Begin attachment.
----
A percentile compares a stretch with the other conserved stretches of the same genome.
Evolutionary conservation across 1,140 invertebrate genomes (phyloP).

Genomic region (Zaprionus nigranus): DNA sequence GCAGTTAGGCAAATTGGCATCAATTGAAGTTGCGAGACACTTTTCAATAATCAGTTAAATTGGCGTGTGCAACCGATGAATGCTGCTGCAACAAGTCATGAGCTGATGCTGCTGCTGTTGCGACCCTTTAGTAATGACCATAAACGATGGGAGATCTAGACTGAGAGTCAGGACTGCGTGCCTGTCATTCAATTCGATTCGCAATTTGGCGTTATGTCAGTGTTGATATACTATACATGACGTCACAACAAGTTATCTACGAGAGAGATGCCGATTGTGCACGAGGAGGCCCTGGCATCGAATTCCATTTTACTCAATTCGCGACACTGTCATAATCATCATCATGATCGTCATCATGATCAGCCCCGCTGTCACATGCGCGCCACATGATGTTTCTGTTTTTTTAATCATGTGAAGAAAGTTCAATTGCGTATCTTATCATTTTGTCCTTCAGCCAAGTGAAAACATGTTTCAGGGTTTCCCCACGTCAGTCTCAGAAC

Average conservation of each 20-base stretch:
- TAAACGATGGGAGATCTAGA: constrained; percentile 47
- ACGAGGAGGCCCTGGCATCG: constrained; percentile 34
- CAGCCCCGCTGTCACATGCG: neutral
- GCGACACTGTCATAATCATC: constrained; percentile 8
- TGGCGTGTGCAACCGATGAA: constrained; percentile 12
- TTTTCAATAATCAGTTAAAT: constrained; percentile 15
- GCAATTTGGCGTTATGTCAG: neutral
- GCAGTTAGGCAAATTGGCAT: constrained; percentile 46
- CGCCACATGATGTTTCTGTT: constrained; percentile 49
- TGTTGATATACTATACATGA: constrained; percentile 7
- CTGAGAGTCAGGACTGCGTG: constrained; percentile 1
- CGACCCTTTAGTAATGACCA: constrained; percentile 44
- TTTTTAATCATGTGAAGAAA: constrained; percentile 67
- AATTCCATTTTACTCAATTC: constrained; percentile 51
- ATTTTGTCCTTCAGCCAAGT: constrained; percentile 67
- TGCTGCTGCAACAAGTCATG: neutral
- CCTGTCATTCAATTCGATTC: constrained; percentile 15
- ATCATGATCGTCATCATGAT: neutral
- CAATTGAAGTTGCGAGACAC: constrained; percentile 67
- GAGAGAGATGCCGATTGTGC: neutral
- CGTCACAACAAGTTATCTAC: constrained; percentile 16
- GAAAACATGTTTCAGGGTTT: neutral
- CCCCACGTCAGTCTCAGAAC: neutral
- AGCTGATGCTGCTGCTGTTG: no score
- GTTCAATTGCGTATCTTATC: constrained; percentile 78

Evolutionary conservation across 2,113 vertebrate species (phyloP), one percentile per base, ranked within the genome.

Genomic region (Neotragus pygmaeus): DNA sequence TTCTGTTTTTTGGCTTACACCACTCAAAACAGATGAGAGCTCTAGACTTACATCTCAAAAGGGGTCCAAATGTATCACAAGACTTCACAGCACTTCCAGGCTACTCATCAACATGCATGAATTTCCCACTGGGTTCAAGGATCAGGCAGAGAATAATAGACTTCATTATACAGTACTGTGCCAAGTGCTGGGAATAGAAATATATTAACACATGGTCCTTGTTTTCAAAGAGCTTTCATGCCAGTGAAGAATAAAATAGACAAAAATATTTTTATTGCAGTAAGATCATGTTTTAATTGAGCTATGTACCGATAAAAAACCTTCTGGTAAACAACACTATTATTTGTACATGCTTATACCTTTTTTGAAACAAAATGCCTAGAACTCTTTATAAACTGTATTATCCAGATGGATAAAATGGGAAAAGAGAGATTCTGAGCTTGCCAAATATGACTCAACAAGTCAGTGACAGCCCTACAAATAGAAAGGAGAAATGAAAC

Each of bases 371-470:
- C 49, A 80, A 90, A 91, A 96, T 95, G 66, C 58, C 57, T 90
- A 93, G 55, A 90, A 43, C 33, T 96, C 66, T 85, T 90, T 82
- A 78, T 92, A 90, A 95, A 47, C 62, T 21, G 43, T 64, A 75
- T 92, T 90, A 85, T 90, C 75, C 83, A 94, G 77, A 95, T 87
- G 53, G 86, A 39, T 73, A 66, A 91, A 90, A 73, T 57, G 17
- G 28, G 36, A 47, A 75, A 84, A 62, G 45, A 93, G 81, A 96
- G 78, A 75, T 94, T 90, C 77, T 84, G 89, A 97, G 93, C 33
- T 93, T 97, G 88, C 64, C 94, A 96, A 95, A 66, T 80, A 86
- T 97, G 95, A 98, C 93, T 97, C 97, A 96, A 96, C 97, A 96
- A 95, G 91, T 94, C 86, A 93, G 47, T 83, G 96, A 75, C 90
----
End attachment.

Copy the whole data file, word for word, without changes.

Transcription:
A percentile compares a stretch with the other conserved stretches of the same genome.
Evolutionary conservation across 1,140 invertebrate genomes (phyloP).

Genomic region (Zaprionus nigranus): DNA sequence GCAGTTAGGCAAATTGGCATCAATTGAAGTTGCGAGACACTTTTCAATAATCAGTTAAATTGGCGTGTGCAACCGATGAATGCTGCTGCAACAAGTCATGAGCTGATGCTGCTGCTGTTGCGACCCTTTAGTAATGACCATAAACGATGGGAGATCTAGACTGAGAGTCAGGACTGCGTGCCTGTCATTCAATTCGATTCGCAATTTGGCGTTATGTCAGTGTTGATATACTATACATGACGTCACAACAAGTTATCTACGAGAGAGATGCCGATTGTGCACGAGGAGGCCCTGGCATCGAATTCCATTTTACTCAATTCGCGACACTGTCATAATCATCATCATGATCGTCATCATGATCAGCCCCGCTGTCACATGCGCGCCACATGATGTTTCTGTTTTTTTAATCATGTGAAGAAAGTTCAATTGCGTATCTTATCATTTTGTCCTTCAGCCAAGTGAAAACATGTTTCAGGGTTTCCCCACGTCAGTCTCAGAAC

Average conservation of each 20-base stretch:
- TAAACGATGGGAGATCTAGA: constrained; percentile 47
- ACGAGGAGGCCCTGGCATCG: constrained; percentile 34
- CAGCCCCGCTGTCACATGCG: neutral
- GCGACACTGTCATAATCATC: constrained; percentile 8
- TGGCGTGTGCAACCGATGAA: constrained; percentile 12
- TTTTCAATAATCAGTTAAAT: constrained; percentile 15
- GCAATTTGGCGTTATGTCAG: neutral
- GCAGTTAGGCAAATTGGCAT: constrained; percentile 46
- CGCCACATGATGTTTCTGTT: constrained; percentile 49
- TGTTGATATACTATACATGA: constrained; percentile 7
- CTGAGAGTCAGGACTGCGTG: constrained; percentile 1
- CGACCCTTTAGTAATGACCA: constrained; percentile 44
- TTTTTAATCATGTGAAGAAA: constrained; percentile 67
- AATTCCATTTTACTCAATTC: constrained; percentile 51
- ATTTTGTCCTTCAGCCAAGT: constrained; percentile 67
- TGCTGCTGCAACAAGTCATG: neutral
- CCTGTCATTCAATTCGATTC: constrained; percentile 15
- ATCATGATCGTCATCATGAT: neutral
- CAATTGAAGTTGCGAGACAC: constrained; percentile 67
- GAGAGAGATGCCGATTGTGC: neutral
- CGTCACAACAAGTTATCTAC: constrained; percentile 16
- GAAAACATGTTTCAGGGTTT: neutral
- CCCCACGTCAGTCTCAGAAC: neutral
- AGCTGATGCTGCTGCTGTTG: no score
- GTTCAATTGCGTATCTTATC: constrained; percentile 78

Evolutionary conservation across 2,113 vertebrate species (phyloP), one percentile per base, ranked within the genome.

Genomic region (Neotragus pygmaeus): DNA sequence TTCTGTTTTTTGGCTTACACCACTCAAAACAGATGAGAGCTCTAGACTTACATCTCAAAAGGGGTCCAAATGTATCACAAGACTTCACAGCACTTCCAGGCTACTCATCAACATGCATGAATTTCCCACTGGGTTCAAGGATCAGGCAGAGAATAATAGACTTCATTATACAGTACTGTGCCAAGTGCTGGGAATAGAAATATATTAACACATGGTCCTTGTTTTCAAAGAGCTTTCATGCCAGTGAAGAATAAAATAGACAAAAATATTTTTATTGCAGTAAGATCATGTTTTAATTGAGCTATGTACCGATAAAAAACCTTCTGGTAAACAACACTATTATTTGTACATGCTTATACCTTTTTTGAAACAAAATGCCTAGAACTCTTTATAAACTGTATTATCCAGATGGATAAAATGGGAAAAGAGAGATTCTGAGCTTGCCAAATATGACTCAACAAGTCAGTGACAGCCCTACAAATAGAAAGGAGAAATGAAAC

Each of bases 371-470:
- C 49, A 80, A 90, A 91, A 96, T 95, G 66, C 58, C 57, T 90
- A 93, G 55, A 90, A 43, C 33, T 96, C 66, T 85, T 90, T 82
- A 78, T 92, A 90, A 95, A 47, C 62, T 21, G 43, T 64, A 75
- T 92, T 90, A 85, T 90, C 75, C 83, A 94, G 77, A 95, T 87
- G 53, G 86, A 39, T 73, A 66, A 91, A 90, A 73, T 57, G 17
- G 28, G 36, A 47, A 75, A 84, A 62, G 45, A 93, G 81, A 96
- G 78, A 75, T 94, T 90, C 77, T 84, G 89, A 97, G 93, C 33
- T 93, T 97, G 88, C 64, C 94, A 96, A 95, A 66, T 80, A 86
- T 97, G 95, A 98, C 93, T 97, C 97, A 96, A 96, C 97, A 96
- A 95, G 91, T 94, C 86, A 93, G 47, T 83, G 96, A 75, C 90